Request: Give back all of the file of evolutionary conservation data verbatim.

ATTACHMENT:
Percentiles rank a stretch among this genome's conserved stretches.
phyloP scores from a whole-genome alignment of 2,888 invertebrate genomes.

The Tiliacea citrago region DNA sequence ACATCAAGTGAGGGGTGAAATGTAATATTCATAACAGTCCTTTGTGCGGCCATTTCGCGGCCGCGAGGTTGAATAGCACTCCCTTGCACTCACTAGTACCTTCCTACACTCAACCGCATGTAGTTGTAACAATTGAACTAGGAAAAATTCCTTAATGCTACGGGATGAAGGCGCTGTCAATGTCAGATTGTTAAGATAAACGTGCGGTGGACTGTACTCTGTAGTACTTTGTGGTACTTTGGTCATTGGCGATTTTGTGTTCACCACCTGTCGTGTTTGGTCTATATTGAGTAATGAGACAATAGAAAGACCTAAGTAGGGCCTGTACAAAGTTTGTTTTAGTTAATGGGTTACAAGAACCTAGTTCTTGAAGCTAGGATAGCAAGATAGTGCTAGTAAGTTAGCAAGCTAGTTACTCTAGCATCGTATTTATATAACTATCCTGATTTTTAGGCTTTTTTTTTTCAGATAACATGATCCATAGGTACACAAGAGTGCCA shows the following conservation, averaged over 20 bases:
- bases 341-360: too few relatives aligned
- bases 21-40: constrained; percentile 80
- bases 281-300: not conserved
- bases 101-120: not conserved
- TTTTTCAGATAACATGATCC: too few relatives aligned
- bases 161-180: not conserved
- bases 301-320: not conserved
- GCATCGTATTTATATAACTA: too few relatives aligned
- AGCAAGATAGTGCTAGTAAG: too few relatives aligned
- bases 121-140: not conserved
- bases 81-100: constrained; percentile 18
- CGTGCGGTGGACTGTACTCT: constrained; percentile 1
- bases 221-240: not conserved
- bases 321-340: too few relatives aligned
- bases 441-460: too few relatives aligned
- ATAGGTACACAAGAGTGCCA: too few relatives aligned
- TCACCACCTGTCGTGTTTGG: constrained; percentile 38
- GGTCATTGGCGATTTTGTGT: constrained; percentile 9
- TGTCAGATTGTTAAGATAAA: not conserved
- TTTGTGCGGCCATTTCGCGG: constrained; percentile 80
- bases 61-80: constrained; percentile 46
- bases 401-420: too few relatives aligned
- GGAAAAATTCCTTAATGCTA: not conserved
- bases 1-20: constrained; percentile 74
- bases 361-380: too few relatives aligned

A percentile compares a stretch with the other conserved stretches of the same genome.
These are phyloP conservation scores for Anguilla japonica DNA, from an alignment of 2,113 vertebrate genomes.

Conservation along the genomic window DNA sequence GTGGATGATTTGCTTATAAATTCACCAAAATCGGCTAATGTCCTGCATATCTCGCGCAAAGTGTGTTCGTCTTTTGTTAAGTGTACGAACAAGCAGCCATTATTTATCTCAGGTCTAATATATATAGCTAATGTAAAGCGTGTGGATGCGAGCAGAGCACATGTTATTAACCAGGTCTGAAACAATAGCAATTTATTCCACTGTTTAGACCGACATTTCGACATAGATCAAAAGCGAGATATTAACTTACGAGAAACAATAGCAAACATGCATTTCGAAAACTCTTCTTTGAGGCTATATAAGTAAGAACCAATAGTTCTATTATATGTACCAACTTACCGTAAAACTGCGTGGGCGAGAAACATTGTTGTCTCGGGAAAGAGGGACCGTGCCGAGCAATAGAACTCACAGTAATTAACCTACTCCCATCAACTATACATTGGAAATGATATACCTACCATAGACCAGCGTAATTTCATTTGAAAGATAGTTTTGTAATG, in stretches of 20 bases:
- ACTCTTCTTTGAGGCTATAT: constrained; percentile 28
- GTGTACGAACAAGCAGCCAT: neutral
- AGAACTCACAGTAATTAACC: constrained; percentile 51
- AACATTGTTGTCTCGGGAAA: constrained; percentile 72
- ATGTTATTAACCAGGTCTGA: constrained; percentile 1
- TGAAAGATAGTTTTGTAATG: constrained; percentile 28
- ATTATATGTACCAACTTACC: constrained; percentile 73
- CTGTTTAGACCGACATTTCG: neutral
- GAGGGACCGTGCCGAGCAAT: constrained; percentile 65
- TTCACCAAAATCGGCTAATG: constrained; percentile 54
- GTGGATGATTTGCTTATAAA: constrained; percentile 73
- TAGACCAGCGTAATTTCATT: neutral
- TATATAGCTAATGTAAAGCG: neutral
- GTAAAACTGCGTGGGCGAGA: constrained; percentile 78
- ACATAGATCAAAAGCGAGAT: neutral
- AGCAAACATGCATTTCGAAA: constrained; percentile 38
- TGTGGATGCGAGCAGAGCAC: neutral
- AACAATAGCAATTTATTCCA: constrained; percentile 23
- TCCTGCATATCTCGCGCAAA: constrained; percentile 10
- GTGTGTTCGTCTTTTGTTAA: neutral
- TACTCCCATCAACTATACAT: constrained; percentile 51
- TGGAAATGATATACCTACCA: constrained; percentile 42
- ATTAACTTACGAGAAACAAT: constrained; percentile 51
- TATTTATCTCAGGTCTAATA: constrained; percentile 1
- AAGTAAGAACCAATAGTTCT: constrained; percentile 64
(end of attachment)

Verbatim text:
Percentiles rank a stretch among this genome's conserved stretches.
phyloP scores from a whole-genome alignment of 2,888 invertebrate genomes.

The Tiliacea citrago region DNA sequence ACATCAAGTGAGGGGTGAAATGTAATATTCATAACAGTCCTTTGTGCGGCCATTTCGCGGCCGCGAGGTTGAATAGCACTCCCTTGCACTCACTAGTACCTTCCTACACTCAACCGCATGTAGTTGTAACAATTGAACTAGGAAAAATTCCTTAATGCTACGGGATGAAGGCGCTGTCAATGTCAGATTGTTAAGATAAACGTGCGGTGGACTGTACTCTGTAGTACTTTGTGGTACTTTGGTCATTGGCGATTTTGTGTTCACCACCTGTCGTGTTTGGTCTATATTGAGTAATGAGACAATAGAAAGACCTAAGTAGGGCCTGTACAAAGTTTGTTTTAGTTAATGGGTTACAAGAACCTAGTTCTTGAAGCTAGGATAGCAAGATAGTGCTAGTAAGTTAGCAAGCTAGTTACTCTAGCATCGTATTTATATAACTATCCTGATTTTTAGGCTTTTTTTTTTCAGATAACATGATCCATAGGTACACAAGAGTGCCA shows the following conservation, averaged over 20 bases:
- bases 341-360: too few relatives aligned
- bases 21-40: constrained; percentile 80
- bases 281-300: not conserved
- bases 101-120: not conserved
- TTTTTCAGATAACATGATCC: too few relatives aligned
- bases 161-180: not conserved
- bases 301-320: not conserved
- GCATCGTATTTATATAACTA: too few relatives aligned
- AGCAAGATAGTGCTAGTAAG: too few relatives aligned
- bases 121-140: not conserved
- bases 81-100: constrained; percentile 18
- CGTGCGGTGGACTGTACTCT: constrained; percentile 1
- bases 221-240: not conserved
- bases 321-340: too few relatives aligned
- bases 441-460: too few relatives aligned
- ATAGGTACACAAGAGTGCCA: too few relatives aligned
- TCACCACCTGTCGTGTTTGG: constrained; percentile 38
- GGTCATTGGCGATTTTGTGT: constrained; percentile 9
- TGTCAGATTGTTAAGATAAA: not conserved
- TTTGTGCGGCCATTTCGCGG: constrained; percentile 80
- bases 61-80: constrained; percentile 46
- bases 401-420: too few relatives aligned
- GGAAAAATTCCTTAATGCTA: not conserved
- bases 1-20: constrained; percentile 74
- bases 361-380: too few relatives aligned

A percentile compares a stretch with the other conserved stretches of the same genome.
These are phyloP conservation scores for Anguilla japonica DNA, from an alignment of 2,113 vertebrate genomes.

Conservation along the genomic window DNA sequence GTGGATGATTTGCTTATAAATTCACCAAAATCGGCTAATGTCCTGCATATCTCGCGCAAAGTGTGTTCGTCTTTTGTTAAGTGTACGAACAAGCAGCCATTATTTATCTCAGGTCTAATATATATAGCTAATGTAAAGCGTGTGGATGCGAGCAGAGCACATGTTATTAACCAGGTCTGAAACAATAGCAATTTATTCCACTGTTTAGACCGACATTTCGACATAGATCAAAAGCGAGATATTAACTTACGAGAAACAATAGCAAACATGCATTTCGAAAACTCTTCTTTGAGGCTATATAAGTAAGAACCAATAGTTCTATTATATGTACCAACTTACCGTAAAACTGCGTGGGCGAGAAACATTGTTGTCTCGGGAAAGAGGGACCGTGCCGAGCAATAGAACTCACAGTAATTAACCTACTCCCATCAACTATACATTGGAAATGATATACCTACCATAGACCAGCGTAATTTCATTTGAAAGATAGTTTTGTAATG, in stretches of 20 bases:
- ACTCTTCTTTGAGGCTATAT: constrained; percentile 28
- GTGTACGAACAAGCAGCCAT: neutral
- AGAACTCACAGTAATTAACC: constrained; percentile 51
- AACATTGTTGTCTCGGGAAA: constrained; percentile 72
- ATGTTATTAACCAGGTCTGA: constrained; percentile 1
- TGAAAGATAGTTTTGTAATG: constrained; percentile 28
- ATTATATGTACCAACTTACC: constrained; percentile 73
- CTGTTTAGACCGACATTTCG: neutral
- GAGGGACCGTGCCGAGCAAT: constrained; percentile 65
- TTCACCAAAATCGGCTAATG: constrained; percentile 54
- GTGGATGATTTGCTTATAAA: constrained; percentile 73
- TAGACCAGCGTAATTTCATT: neutral
- TATATAGCTAATGTAAAGCG: neutral
- GTAAAACTGCGTGGGCGAGA: constrained; percentile 78
- ACATAGATCAAAAGCGAGAT: neutral
- AGCAAACATGCATTTCGAAA: constrained; percentile 38
- TGTGGATGCGAGCAGAGCAC: neutral
- AACAATAGCAATTTATTCCA: constrained; percentile 23
- TCCTGCATATCTCGCGCAAA: constrained; percentile 10
- GTGTGTTCGTCTTTTGTTAA: neutral
- TACTCCCATCAACTATACAT: constrained; percentile 51
- TGGAAATGATATACCTACCA: constrained; percentile 42
- ATTAACTTACGAGAAACAAT: constrained; percentile 51
- TATTTATCTCAGGTCTAATA: constrained; percentile 1
- AAGTAAGAACCAATAGTTCT: constrained; percentile 64